And later as I had to consult and re-read the original Tagore poems since I decided to embark on a review of this volume, I located some areas, which I might have done a little differently and also felt that a third person would have preferred even some different synonyms. However, I went back to the text that Dasgupta has re-produced to assess how would one English-speaking person without any knowledge of Bangla be able to fathom the contents of the verses and get a taste of the poetic flavor of the elegiac mood of Tagore. Going through Dasgupta's translations with my emotional and intellectual affiliation to Tagore as the explorer of the human mind at times of broken bondage, solitude, loss, longing, repentance and compulsive rehabilitation set the trajectory of my thoughts beyond the borders of language. I felt that the readers in English will be able to discover as the translator desired- "Tagore's life in his inner space, as a loving husband and father" as reflected in these two slim volumes of verses represent. I could justly evaluate the contents of Dasgupta's introduction. I must say readers will largely benefit from this. But I would have felt happier if some commentaries in the footnotes could have been provided on the "feminine" beauty of some Bangla words like  palataka or porarmukhi to convey the especial nuances of Bangla to the English-speaking readers. There are some more words like Lakshmi and Saraswati, allusions to which are necessary for such readers. Dasgupta concludes her introduction with the assertion that "English translations of vernacular texts are more about gain than loss." I fully agree with her and highly appreciate Sahitya Akademi's efforts in such enterprises.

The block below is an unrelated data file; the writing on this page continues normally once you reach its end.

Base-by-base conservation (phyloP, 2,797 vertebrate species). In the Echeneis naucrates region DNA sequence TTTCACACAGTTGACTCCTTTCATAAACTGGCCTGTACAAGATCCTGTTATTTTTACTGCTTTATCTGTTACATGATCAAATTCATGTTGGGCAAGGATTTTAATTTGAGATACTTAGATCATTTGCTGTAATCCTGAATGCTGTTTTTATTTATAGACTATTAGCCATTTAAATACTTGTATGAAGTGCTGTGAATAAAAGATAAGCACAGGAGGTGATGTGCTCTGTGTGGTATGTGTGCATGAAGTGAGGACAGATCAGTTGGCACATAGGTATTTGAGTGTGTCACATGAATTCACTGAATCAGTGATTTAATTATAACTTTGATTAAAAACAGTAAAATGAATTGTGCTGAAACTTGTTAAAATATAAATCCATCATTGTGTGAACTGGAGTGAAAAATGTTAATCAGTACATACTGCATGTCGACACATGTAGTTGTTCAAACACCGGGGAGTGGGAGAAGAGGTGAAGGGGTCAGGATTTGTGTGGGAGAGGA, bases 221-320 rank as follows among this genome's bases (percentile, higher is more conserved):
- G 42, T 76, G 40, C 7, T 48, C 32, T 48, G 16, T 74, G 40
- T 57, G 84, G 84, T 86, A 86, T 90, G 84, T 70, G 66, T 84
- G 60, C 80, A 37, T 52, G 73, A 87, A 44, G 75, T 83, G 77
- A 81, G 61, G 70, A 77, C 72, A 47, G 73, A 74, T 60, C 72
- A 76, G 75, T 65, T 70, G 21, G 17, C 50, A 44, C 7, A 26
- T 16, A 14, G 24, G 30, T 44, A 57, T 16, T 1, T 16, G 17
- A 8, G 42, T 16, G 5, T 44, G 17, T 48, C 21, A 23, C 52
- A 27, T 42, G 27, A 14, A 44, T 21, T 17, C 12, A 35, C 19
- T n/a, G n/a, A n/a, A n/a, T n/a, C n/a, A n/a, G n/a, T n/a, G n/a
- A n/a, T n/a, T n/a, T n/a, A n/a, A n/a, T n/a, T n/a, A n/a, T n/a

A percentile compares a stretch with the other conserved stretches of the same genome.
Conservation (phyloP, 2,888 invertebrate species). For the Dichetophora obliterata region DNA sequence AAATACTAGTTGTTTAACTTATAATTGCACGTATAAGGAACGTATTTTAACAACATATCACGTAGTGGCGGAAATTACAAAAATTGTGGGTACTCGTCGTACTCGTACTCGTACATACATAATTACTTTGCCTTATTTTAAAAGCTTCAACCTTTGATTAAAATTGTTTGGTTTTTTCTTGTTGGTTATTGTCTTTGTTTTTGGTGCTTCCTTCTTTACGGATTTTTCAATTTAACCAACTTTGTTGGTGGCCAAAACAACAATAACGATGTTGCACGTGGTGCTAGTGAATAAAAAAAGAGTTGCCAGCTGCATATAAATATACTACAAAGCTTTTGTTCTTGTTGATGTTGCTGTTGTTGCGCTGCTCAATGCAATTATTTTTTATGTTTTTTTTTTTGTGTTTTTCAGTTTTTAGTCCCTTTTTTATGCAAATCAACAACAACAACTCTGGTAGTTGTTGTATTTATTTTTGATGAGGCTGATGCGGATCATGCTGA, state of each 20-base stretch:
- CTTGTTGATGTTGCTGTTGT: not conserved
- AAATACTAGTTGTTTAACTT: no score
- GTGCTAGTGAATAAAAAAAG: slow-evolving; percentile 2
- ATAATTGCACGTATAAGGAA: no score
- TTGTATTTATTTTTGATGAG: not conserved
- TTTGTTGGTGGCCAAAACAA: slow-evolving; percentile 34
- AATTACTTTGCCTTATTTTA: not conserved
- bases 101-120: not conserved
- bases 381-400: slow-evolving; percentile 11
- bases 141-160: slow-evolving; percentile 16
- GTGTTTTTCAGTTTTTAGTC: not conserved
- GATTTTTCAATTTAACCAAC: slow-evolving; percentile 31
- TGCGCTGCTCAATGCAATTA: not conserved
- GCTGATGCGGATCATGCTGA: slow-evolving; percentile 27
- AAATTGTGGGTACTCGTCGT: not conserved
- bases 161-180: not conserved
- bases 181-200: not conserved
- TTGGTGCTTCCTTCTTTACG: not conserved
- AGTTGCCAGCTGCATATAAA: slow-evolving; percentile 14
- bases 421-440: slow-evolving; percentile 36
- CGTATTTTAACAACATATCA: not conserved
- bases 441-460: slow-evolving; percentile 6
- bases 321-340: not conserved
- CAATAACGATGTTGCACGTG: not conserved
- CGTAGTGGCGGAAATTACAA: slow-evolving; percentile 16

In these two volumes, particularly in Smaran, Rabindranath followed a popular pattern of versification in those days. He excellently handled the late 19th or early 20th century styles of rhyming and rhythm that often combined some distinctly audible-cum-visual stanzaic formula. The visual of these texts in the traditional structures presents a very different look which even today deserve our admiring recognition. But translating those texts for the modern-day English-speaking readers in faithful conservation of the original structure will never be the right way to present Rabindranath. No one should be a puritan in this respect. I specially commend Sanjukta Dasgupta for her cultural and intellectual responsibility to cater Tagore's poetry to the overseas readers. With the inclusion of the critical introduction, this book becomes an important addition to Rabindra studies. On the one hand, it unfolds some biographical slices of a privately desolate and meditative poet and on the other, it upholds the lyrical beauty of Tagore's poetry.